Ah, the feeling of unpacking a brand new computer:
In my case, I'm actually selling the 16" MacBook Pro pictured above and replacing it with a 13" MacBook Air and 10 Gigabit Mac mini.
Once you turn on the new Mac, what's next? Do you:
- Wait 6+ hours for a Time Machine restore (you do have a backup, right?) or use Migration Assistant to move all your old files and cruft from your old Mac?
- Manually install apps and click through tons of preference panes to set it up to your liking?
- Use a completely automated process like mac-dev-playbook to build everything fresh using
homebrew, and a tool like Ansible, so it's in a pristine state, with all your data and apps configured within an hour or two?
I choose the latter. And as a bonus, I can run the automation on both my new Macs frequently, to keep their configuration and app layout in sync!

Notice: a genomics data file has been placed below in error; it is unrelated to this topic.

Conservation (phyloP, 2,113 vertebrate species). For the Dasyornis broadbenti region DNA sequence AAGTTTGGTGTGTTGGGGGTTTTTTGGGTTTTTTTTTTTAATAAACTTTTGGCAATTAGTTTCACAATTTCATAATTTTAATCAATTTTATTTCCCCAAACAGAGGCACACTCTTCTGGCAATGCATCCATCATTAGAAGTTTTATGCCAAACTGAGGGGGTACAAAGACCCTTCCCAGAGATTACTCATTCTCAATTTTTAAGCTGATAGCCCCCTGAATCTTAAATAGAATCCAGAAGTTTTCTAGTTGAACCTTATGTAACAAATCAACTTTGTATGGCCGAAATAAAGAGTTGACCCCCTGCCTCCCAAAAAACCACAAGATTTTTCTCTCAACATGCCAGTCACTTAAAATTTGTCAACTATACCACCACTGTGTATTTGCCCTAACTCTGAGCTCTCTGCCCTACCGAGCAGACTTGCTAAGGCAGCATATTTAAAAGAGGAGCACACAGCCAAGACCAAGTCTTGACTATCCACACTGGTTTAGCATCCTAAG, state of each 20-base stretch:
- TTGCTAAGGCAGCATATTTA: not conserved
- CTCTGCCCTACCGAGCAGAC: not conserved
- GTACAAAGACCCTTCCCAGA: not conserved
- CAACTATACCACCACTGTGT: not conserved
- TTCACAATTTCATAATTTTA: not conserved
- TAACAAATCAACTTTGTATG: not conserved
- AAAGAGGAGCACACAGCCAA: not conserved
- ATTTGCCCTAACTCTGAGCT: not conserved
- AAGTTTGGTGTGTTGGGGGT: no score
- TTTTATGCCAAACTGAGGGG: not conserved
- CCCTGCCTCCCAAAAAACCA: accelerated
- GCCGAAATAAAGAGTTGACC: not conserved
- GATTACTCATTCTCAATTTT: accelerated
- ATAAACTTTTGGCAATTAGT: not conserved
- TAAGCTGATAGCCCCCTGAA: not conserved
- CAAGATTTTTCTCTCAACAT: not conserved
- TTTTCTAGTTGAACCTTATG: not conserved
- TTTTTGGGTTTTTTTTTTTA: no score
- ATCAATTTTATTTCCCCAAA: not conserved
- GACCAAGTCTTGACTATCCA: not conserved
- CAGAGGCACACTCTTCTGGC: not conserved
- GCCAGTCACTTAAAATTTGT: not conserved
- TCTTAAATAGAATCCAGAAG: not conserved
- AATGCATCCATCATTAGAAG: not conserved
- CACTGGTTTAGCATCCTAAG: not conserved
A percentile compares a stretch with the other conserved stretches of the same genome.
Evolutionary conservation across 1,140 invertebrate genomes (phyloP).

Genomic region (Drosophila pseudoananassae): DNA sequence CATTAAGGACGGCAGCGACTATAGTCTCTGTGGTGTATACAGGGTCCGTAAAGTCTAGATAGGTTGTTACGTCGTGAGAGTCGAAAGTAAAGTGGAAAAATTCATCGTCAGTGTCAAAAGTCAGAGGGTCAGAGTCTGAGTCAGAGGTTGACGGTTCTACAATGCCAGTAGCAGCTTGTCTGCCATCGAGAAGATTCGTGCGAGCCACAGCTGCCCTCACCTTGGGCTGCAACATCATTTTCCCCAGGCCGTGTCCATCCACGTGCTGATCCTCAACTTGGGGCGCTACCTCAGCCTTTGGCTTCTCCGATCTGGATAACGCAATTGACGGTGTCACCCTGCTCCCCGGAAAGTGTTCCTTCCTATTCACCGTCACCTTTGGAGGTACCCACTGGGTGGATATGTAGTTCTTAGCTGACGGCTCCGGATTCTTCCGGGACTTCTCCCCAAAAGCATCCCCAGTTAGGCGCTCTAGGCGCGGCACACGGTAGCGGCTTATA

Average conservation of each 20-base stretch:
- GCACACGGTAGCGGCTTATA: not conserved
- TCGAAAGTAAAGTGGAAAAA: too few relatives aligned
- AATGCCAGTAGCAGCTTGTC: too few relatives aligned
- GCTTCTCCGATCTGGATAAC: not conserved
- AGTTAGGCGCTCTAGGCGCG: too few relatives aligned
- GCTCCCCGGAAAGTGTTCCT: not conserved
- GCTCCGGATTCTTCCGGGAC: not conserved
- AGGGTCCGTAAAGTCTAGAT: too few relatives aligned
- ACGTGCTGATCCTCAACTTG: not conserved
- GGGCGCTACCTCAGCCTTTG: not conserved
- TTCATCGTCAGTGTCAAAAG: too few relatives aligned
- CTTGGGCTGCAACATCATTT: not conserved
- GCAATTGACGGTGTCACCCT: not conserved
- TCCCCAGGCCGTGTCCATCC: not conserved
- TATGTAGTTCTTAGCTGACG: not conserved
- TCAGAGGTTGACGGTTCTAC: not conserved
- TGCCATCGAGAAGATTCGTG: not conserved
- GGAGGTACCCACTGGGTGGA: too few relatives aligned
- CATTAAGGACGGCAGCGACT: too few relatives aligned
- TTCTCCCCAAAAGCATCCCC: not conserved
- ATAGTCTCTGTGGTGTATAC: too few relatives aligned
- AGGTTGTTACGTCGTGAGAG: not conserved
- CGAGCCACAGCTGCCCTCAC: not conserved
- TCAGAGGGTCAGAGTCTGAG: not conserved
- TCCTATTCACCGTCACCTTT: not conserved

I just posted a video about the entire process to my YouTube channel:
As I said in the video, you should really treat your workstation like cattle, not a pet—my goal is to be able to be 100% productive with a new computer in less than a day. Sometimes you don't even get the choice, if your computer dies or gets stolen!
If you want to see how to use the open source playbook, check out the mac-dev-playbook README.
It took about one hour before all my apps and configuration were present, and only a few more minutes for the initial Dropbox data sync to complete. After that, Photos slowly downloaded my entire library in the background, and all the rest of my work is open source and available on GitHub and a private mirror, so I just ran a shell script to clone all my repositories to my
Less than a full day to fully transition to a new Mac mini and format my old MacBook Pro—all done while recording the video above!
There are other tools focused on managing 'fleets' of Macs (like Jamf and other MDM tools), but Ansible's a pretty robust tool for managing one or more Macs, and it and the Mac Dev Playbook are nice and free!